Chester County Leadership: Bill McSwain, Former U.S. Attorney for the Eastern District of Pennsylvania

Bill McSwain - VISTA Today

Bill McSwain, a lifelong West Chester resident and former U.S. Attorney for the Eastern District of Pennsylvania, spoke with VISTA Today about growing up “southern” in Chester County; the lessons he learned competing on the tennis and wrestling teams at Henderson High School; and being inspired to constantly push himself by his fellow Ivy League students at Yale.

McSwain also discussed his four years in the Marine Corps and how they’ve influenced his life; his decision to attend law school; the people who saw promise in him; and why he’s considering a run for Governor of Pennsylvania.

Where were you born, and where did you grow up?

I was born the second of two children in Philadelphia and moved to West Chester when I was one year old, where I spent the rest of my childhood and where I live today.

Where are your parents from?

My mom is from rural Virginia and my dad is from rural North Carolina. They met when my dad was a Presbyterian minister in Virginia. After they got married, my dad wanted to make a career change and my parents came north so that my dad could attend the University of Pennsylvania’s School of Social Work.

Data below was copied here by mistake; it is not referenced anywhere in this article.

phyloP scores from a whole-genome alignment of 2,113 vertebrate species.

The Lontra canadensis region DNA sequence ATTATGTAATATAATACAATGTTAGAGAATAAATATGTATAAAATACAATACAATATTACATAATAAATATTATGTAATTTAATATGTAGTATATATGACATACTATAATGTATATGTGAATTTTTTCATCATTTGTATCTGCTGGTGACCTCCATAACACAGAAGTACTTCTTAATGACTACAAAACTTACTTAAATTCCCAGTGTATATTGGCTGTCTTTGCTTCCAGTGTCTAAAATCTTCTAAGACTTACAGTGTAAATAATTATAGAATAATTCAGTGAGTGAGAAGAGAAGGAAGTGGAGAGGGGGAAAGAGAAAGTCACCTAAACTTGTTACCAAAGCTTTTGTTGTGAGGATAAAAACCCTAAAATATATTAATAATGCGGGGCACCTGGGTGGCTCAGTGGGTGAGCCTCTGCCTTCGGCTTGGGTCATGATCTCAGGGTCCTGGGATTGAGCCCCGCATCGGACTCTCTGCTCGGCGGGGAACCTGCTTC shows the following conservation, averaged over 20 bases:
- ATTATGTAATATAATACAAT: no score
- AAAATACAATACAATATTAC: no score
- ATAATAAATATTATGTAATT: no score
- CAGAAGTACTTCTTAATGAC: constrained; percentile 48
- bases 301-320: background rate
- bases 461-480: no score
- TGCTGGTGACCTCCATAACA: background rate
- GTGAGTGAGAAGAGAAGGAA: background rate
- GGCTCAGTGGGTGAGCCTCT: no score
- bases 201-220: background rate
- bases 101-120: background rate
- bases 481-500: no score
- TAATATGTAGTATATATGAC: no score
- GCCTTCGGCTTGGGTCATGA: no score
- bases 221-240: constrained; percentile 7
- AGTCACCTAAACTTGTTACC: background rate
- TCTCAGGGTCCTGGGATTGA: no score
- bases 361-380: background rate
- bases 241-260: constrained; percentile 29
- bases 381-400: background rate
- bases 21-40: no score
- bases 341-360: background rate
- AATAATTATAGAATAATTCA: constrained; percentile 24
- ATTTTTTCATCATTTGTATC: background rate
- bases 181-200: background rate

That must have been quite a change for your parents?

Yes, my parents are from very small, southern towns – my mom was actually raised on a working farm – so it was a culture shock for them to move north and live in a big city.  When we would visit family in North Carolina and Virginia when I was a child, I always felt that I was stepping into a different world because of how different my upbringing was in the Philadelphia area.

My parents are culturally southern. They sound southern, they love southern food, and they have southern manners – they don’t try to rush anybody, and they are very polite. My mom, in particular, tried to instill southern manners in me, so I guess I’m sort of a combination of North and South.

Did your mom work?

Yes, my mom was a home economics major at Radford University in Virginia and worked as a dietician before I was born. When my sister and I were very young, my mom was home with us, but later my mom had a number of different jobs In West Chester and spent many years working in the Guidance Counselors office at West Chester East High School.

What memories do you have of growing up in West Chester?

I have great memories! West Chester was – and is – a wonderful place to grow up. I grew up on the north side of West Chester, towards Exton. Back then, the big place to hang out was the Exton Mall. Now, the mall is almost extinct.